Resumed Mars Orbiter Observations Yield Awesome Views
|Dunes of sand-sized materials trapped on the floor of a Martian crater in Noachis Terra, west of the giant Hellas impact basin, captured this view on December 28, 2009. The dunes here are linear, thought to be due to shifting wind directions. In places, each dune is remarkably similar to adjacent dunes, including a reddish (or dust colored) band on northeast-facing slopes. Large angular boulders litter the floor between dunes. This image covers a swath of ground about 1.2 kilometers (three-fourth of a mile) wide, centered at 42.7 degrees south latitude, 38.0 degrees east longitude. Courtesy of NASA/JPL-Caltech/University of Arizona|
The High Resolution Imaging Science Experiment (HiRISE) camera on NASA’s Mars Reconnaissance Orbiter resumed making observations in mid-December 2009, following a three-month hiatus. NASA launched the multipurpose Orbiter on August 12, 2005, to advance our understanding of Mars through detailed observation, to examine potential landing sites for future surface missions and to provide a high-data-rate communications relay for those missions.
Carrying the most powerful telescopic camera ever flown to another planet, Mars Reconnaissance Orbiter is able to show Martian landscape features as small as a kitchen table from the spacecraft’s low orbital altitude. Over the course of its mission, HiRISE will photograph many areas totaling about one percent of Mars’ surface in unprecedented detail, revealing features as small as one meter across.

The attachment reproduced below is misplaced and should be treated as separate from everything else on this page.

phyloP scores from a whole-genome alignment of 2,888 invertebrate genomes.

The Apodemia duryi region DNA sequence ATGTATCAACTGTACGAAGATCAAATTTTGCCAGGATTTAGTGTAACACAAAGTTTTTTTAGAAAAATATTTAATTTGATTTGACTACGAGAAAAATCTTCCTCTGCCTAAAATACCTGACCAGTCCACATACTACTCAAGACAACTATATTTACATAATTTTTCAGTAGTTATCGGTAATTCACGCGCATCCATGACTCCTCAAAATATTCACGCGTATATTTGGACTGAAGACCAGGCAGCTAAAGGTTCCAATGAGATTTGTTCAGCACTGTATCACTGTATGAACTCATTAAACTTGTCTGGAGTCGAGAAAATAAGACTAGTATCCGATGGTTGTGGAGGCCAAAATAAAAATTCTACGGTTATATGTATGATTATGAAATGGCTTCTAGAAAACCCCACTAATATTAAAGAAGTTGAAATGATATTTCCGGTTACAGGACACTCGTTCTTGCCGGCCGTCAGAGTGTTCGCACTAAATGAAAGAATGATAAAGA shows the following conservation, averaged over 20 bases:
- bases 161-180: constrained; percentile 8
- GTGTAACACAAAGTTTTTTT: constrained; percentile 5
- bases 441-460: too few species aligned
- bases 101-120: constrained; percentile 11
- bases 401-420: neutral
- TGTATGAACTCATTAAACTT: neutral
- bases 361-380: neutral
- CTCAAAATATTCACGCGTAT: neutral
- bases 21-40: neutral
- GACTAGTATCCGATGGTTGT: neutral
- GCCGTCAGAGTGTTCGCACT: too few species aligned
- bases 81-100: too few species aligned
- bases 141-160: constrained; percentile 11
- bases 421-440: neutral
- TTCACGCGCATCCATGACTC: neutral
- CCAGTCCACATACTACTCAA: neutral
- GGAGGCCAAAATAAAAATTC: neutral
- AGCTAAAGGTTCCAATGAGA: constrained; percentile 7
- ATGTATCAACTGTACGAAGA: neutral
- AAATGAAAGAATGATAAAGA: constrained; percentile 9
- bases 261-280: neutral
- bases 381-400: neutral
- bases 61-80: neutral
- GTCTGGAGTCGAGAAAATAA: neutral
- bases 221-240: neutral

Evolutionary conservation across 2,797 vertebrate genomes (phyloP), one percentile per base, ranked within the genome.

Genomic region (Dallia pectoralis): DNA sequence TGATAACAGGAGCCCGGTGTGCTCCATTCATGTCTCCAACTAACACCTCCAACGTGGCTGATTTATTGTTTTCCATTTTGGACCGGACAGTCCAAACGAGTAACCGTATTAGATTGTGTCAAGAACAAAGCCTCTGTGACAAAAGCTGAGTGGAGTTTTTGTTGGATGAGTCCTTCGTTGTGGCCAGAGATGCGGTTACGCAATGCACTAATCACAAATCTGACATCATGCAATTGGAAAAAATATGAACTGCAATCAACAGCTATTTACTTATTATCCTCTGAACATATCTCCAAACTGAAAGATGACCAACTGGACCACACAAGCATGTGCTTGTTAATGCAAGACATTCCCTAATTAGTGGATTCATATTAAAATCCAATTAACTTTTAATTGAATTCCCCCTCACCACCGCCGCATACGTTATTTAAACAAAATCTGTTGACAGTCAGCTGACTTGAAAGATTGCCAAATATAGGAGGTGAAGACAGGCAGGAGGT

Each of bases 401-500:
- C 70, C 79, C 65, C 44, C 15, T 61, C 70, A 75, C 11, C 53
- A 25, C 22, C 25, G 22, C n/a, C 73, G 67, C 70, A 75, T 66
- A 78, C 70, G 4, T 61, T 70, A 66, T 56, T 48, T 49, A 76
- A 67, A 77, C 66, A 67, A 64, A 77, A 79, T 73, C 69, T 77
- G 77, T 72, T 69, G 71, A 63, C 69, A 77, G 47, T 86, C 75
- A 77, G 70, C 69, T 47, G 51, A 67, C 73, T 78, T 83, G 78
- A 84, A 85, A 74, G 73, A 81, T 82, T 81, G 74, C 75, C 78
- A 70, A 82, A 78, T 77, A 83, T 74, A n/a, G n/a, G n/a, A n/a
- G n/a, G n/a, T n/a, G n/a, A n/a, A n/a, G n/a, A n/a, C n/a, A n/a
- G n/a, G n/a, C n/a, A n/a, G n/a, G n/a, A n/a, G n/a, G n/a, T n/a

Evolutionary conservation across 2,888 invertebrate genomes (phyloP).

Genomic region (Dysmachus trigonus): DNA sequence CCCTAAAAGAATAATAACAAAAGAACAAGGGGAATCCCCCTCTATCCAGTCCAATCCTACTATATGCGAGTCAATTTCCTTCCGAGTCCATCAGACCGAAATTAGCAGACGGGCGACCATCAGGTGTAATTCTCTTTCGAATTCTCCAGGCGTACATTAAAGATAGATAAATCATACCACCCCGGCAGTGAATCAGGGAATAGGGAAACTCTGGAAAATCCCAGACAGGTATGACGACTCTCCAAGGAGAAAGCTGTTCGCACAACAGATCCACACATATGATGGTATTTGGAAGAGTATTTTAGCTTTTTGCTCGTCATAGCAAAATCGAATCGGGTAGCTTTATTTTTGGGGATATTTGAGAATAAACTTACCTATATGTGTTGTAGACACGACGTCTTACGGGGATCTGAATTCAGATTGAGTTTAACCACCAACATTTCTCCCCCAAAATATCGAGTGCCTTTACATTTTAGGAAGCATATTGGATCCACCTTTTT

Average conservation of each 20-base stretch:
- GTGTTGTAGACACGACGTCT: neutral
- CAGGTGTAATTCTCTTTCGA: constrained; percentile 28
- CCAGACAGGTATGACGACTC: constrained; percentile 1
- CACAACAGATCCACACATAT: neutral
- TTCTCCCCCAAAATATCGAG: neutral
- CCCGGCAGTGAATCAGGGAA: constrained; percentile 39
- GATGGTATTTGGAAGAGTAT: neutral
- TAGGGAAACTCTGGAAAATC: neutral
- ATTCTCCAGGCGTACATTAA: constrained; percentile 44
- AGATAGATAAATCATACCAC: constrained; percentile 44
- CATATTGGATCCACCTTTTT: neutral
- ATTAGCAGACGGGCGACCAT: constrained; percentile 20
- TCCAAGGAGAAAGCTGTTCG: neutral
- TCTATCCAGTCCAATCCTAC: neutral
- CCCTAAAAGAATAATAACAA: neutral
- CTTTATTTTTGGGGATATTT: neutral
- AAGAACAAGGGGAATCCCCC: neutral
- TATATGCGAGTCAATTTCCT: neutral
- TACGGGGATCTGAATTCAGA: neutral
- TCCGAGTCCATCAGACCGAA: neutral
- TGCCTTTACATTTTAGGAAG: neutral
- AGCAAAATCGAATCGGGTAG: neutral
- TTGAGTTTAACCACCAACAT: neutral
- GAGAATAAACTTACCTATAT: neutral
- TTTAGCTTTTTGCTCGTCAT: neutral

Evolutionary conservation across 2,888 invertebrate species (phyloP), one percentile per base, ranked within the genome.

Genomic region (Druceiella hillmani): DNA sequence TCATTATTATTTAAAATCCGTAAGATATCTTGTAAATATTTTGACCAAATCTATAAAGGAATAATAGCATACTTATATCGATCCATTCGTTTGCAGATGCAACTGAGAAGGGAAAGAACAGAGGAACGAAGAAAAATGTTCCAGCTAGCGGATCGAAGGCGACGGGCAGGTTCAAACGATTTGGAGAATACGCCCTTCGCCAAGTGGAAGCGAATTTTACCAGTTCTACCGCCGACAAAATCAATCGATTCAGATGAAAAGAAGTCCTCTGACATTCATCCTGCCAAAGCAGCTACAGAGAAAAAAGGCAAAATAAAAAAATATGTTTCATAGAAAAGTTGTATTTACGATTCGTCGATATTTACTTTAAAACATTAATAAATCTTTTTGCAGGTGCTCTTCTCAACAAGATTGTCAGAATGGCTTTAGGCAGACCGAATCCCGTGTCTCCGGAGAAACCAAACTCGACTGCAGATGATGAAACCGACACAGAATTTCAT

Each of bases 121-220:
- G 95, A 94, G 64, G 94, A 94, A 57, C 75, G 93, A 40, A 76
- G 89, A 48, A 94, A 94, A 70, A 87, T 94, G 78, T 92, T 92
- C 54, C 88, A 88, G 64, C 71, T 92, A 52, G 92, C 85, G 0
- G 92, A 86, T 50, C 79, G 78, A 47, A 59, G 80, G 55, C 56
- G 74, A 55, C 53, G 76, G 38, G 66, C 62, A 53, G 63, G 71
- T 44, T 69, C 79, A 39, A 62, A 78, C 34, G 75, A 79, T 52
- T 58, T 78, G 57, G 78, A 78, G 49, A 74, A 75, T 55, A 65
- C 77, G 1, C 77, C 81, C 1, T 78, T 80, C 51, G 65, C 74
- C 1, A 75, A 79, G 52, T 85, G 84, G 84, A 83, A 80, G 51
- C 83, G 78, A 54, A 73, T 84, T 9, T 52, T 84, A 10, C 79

Dunes of sand-sized materials have been trapped on the floors of many Martian craters. Linear dunes are thought to be due to shifting wind directions. In places, each dune is remarkably similar to adjacent dunes, including a reddish (or dust-colored) band slopes. Large angular boulders can be seen littering the floor between dunes.
The most extensive linear dune fields known in the solar system are on Saturn’s large moon Titan. Titan has a very different environment and composition, so at meter-scale resolution they probably are very different from Martian dunes.
A set of new images from the HiRISE camera, now available on the camera team’s HiRISE site, includes
• New Craters on Mars
• Megabreccia in Toro Crater
• Shield Volcano with a Summit Caldera
• Colorful Streaks
• Candidate Landing Site in NE Syrtis Major
The University of Arizona, Tucson, operates the HiRISE camera, which was built by Ball Aerospace & Technologies, Boulder, CO. NASA’s Jet Propulsion Laboratory, a division of the California Institute of Technology, Pasadena, manages the Mars Reconnaissance Orbiter for the NASA Science Mission Directorate, Washington. Lockheed Martin Space Systems, Denver, is the prime contractor for the project and built the spacecraft.
Images are posted at: http://hirise.lpl.arizona.edu/nea.php